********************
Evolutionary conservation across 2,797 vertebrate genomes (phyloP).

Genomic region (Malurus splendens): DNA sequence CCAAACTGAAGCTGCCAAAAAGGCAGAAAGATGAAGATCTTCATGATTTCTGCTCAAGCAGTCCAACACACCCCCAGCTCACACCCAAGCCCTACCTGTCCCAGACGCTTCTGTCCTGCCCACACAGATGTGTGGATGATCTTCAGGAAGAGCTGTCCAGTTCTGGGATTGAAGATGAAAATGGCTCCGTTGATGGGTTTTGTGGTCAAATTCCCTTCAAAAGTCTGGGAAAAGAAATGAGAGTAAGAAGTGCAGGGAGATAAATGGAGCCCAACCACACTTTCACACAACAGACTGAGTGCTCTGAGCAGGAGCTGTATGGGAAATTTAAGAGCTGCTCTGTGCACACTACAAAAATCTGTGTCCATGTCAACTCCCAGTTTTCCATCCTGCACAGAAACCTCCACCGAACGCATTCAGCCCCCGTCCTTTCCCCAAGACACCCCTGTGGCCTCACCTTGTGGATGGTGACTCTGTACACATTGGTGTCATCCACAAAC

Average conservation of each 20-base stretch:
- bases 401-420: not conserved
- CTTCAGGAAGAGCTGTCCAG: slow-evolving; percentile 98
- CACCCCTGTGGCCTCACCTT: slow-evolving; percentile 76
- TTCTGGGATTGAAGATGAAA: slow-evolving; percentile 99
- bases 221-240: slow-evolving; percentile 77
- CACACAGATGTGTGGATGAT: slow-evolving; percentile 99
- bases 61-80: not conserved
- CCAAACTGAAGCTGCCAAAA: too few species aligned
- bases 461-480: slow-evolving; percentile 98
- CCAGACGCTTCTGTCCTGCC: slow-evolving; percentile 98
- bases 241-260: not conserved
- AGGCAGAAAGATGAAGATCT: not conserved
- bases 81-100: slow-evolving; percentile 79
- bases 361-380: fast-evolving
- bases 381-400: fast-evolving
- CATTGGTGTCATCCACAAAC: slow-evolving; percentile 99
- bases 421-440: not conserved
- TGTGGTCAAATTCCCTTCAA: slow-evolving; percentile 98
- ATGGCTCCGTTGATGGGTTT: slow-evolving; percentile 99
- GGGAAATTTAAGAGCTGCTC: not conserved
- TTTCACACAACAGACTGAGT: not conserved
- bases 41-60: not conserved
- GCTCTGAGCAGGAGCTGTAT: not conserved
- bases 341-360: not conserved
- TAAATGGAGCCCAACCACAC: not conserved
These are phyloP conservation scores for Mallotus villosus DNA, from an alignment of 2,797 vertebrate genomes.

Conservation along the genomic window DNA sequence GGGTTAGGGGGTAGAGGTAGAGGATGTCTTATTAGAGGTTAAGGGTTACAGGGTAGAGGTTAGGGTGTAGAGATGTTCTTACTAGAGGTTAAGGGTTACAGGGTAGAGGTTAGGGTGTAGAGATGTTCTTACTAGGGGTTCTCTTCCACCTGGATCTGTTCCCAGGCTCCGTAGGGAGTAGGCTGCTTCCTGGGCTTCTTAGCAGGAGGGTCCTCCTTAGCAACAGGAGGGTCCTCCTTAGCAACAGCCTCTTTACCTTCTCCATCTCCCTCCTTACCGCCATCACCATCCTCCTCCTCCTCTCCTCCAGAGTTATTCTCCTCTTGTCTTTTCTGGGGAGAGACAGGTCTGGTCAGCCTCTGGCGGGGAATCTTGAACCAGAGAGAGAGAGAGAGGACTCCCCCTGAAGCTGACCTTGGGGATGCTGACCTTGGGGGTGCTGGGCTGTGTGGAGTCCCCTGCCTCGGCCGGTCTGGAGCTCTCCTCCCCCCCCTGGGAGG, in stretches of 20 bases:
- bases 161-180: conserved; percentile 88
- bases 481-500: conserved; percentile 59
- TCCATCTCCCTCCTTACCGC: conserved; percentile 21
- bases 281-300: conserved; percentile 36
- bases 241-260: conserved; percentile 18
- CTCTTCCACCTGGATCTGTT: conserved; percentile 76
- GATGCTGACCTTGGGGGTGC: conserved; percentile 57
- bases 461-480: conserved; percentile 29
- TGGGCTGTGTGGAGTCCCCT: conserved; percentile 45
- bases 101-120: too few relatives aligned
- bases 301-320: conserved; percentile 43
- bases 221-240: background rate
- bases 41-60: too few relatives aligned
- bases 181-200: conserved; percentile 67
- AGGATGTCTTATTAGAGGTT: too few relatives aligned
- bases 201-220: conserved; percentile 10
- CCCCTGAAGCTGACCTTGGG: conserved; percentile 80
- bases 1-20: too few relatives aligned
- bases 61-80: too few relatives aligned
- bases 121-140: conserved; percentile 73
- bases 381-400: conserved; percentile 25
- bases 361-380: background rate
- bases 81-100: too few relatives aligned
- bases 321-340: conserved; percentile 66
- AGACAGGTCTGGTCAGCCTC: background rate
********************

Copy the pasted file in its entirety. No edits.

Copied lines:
Evolutionary conservation across 2,797 vertebrate genomes (phyloP).

Genomic region (Malurus splendens): DNA sequence CCAAACTGAAGCTGCCAAAAAGGCAGAAAGATGAAGATCTTCATGATTTCTGCTCAAGCAGTCCAACACACCCCCAGCTCACACCCAAGCCCTACCTGTCCCAGACGCTTCTGTCCTGCCCACACAGATGTGTGGATGATCTTCAGGAAGAGCTGTCCAGTTCTGGGATTGAAGATGAAAATGGCTCCGTTGATGGGTTTTGTGGTCAAATTCCCTTCAAAAGTCTGGGAAAAGAAATGAGAGTAAGAAGTGCAGGGAGATAAATGGAGCCCAACCACACTTTCACACAACAGACTGAGTGCTCTGAGCAGGAGCTGTATGGGAAATTTAAGAGCTGCTCTGTGCACACTACAAAAATCTGTGTCCATGTCAACTCCCAGTTTTCCATCCTGCACAGAAACCTCCACCGAACGCATTCAGCCCCCGTCCTTTCCCCAAGACACCCCTGTGGCCTCACCTTGTGGATGGTGACTCTGTACACATTGGTGTCATCCACAAAC

Average conservation of each 20-base stretch:
- bases 401-420: not conserved
- CTTCAGGAAGAGCTGTCCAG: slow-evolving; percentile 98
- CACCCCTGTGGCCTCACCTT: slow-evolving; percentile 76
- TTCTGGGATTGAAGATGAAA: slow-evolving; percentile 99
- bases 221-240: slow-evolving; percentile 77
- CACACAGATGTGTGGATGAT: slow-evolving; percentile 99
- bases 61-80: not conserved
- CCAAACTGAAGCTGCCAAAA: too few species aligned
- bases 461-480: slow-evolving; percentile 98
- CCAGACGCTTCTGTCCTGCC: slow-evolving; percentile 98
- bases 241-260: not conserved
- AGGCAGAAAGATGAAGATCT: not conserved
- bases 81-100: slow-evolving; percentile 79
- bases 361-380: fast-evolving
- bases 381-400: fast-evolving
- CATTGGTGTCATCCACAAAC: slow-evolving; percentile 99
- bases 421-440: not conserved
- TGTGGTCAAATTCCCTTCAA: slow-evolving; percentile 98
- ATGGCTCCGTTGATGGGTTT: slow-evolving; percentile 99
- GGGAAATTTAAGAGCTGCTC: not conserved
- TTTCACACAACAGACTGAGT: not conserved
- bases 41-60: not conserved
- GCTCTGAGCAGGAGCTGTAT: not conserved
- bases 341-360: not conserved
- TAAATGGAGCCCAACCACAC: not conserved
These are phyloP conservation scores for Mallotus villosus DNA, from an alignment of 2,797 vertebrate genomes.

Conservation along the genomic window DNA sequence GGGTTAGGGGGTAGAGGTAGAGGATGTCTTATTAGAGGTTAAGGGTTACAGGGTAGAGGTTAGGGTGTAGAGATGTTCTTACTAGAGGTTAAGGGTTACAGGGTAGAGGTTAGGGTGTAGAGATGTTCTTACTAGGGGTTCTCTTCCACCTGGATCTGTTCCCAGGCTCCGTAGGGAGTAGGCTGCTTCCTGGGCTTCTTAGCAGGAGGGTCCTCCTTAGCAACAGGAGGGTCCTCCTTAGCAACAGCCTCTTTACCTTCTCCATCTCCCTCCTTACCGCCATCACCATCCTCCTCCTCCTCTCCTCCAGAGTTATTCTCCTCTTGTCTTTTCTGGGGAGAGACAGGTCTGGTCAGCCTCTGGCGGGGAATCTTGAACCAGAGAGAGAGAGAGAGGACTCCCCCTGAAGCTGACCTTGGGGATGCTGACCTTGGGGGTGCTGGGCTGTGTGGAGTCCCCTGCCTCGGCCGGTCTGGAGCTCTCCTCCCCCCCCTGGGAGG, in stretches of 20 bases:
- bases 161-180: conserved; percentile 88
- bases 481-500: conserved; percentile 59
- TCCATCTCCCTCCTTACCGC: conserved; percentile 21
- bases 281-300: conserved; percentile 36
- bases 241-260: conserved; percentile 18
- CTCTTCCACCTGGATCTGTT: conserved; percentile 76
- GATGCTGACCTTGGGGGTGC: conserved; percentile 57
- bases 461-480: conserved; percentile 29
- TGGGCTGTGTGGAGTCCCCT: conserved; percentile 45
- bases 101-120: too few relatives aligned
- bases 301-320: conserved; percentile 43
- bases 221-240: background rate
- bases 41-60: too few relatives aligned
- bases 181-200: conserved; percentile 67
- AGGATGTCTTATTAGAGGTT: too few relatives aligned
- bases 201-220: conserved; percentile 10
- CCCCTGAAGCTGACCTTGGG: conserved; percentile 80
- bases 1-20: too few relatives aligned
- bases 61-80: too few relatives aligned
- bases 121-140: conserved; percentile 73
- bases 381-400: conserved; percentile 25
- bases 361-380: background rate
- bases 81-100: too few relatives aligned
- bases 321-340: conserved; percentile 66
- AGACAGGTCTGGTCAGCCTC: background rate